To me, bulimia has been about finding control in my life for the past year. It’s been an on and off struggle, as at some points my life seemed utterly chaotic and others I seemed to have a better grip. My triggers have been mostly school pressures and interpersonal relationships. My suspicion is that my role in society as a woman also played a big part in me feeling like I had absolutely no control. I’ve always struggled with my body image, ever since I can remember, and that’s hard for me to admit. I feel like my feminist values should include an impervious-ness to society’s pressures on women to look a certain way. It’s quite the opposite and I can’t shed this notion that I need to weigh 115 pounds standing 5′ 7” tall. I’ve recently questioned why I still feel this way and I’m coming to the conclusion that it’s due to a desire to blend in and appease the other half of humanity- fitting in is much easier than being the token, outspoken, man-hating, annoyingly opinionated woman that I have become over the past two years. Do I feel like I’m a fraud then in the radical community? Absolutely.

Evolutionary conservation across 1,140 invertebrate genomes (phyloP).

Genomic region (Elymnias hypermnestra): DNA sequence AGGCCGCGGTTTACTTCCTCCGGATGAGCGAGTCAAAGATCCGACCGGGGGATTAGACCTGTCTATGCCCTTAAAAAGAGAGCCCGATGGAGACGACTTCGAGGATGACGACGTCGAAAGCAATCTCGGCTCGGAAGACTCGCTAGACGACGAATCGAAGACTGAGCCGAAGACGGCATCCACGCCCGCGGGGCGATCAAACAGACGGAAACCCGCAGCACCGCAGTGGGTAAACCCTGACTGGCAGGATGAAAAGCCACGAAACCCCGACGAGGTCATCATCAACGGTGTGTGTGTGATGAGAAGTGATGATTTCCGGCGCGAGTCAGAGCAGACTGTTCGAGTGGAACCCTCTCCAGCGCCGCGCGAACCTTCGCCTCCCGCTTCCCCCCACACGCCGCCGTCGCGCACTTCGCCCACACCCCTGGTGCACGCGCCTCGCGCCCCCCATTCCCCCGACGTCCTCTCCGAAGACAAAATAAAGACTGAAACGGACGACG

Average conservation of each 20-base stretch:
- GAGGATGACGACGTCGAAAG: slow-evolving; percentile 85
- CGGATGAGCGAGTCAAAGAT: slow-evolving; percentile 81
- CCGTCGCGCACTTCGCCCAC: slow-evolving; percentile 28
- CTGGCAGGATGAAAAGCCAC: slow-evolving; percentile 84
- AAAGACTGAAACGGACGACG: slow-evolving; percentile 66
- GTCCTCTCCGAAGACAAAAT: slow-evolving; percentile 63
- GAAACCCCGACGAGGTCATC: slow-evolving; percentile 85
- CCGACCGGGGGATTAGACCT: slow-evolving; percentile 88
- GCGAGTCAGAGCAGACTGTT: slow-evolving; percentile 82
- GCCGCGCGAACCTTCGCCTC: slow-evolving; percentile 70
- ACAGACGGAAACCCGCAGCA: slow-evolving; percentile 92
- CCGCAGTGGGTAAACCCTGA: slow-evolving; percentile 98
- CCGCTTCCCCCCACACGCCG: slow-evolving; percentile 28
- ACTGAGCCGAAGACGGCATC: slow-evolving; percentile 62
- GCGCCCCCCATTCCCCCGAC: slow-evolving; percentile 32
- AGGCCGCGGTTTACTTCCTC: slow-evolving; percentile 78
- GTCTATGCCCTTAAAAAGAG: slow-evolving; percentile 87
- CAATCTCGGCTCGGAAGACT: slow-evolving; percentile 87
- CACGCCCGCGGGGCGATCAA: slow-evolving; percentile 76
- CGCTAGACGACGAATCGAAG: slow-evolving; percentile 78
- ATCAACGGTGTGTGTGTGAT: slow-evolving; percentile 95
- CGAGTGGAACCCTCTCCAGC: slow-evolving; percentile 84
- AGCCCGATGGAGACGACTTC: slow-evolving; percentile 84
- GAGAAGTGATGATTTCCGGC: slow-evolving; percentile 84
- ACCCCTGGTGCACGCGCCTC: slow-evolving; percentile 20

I also feel that a lot of these concerns are unique to my radical beliefs, which are not necessarily shared by the majority of society, specifically the staff and other women in the eating disorder program. Will anyone be able to understand where I’m coming from, then?

Today was my first day and it was a fairly traumatic experience. Being thrown into the recovery process, when I’m not even sure that I’m ready to confront the issues underlying my disease, was hard!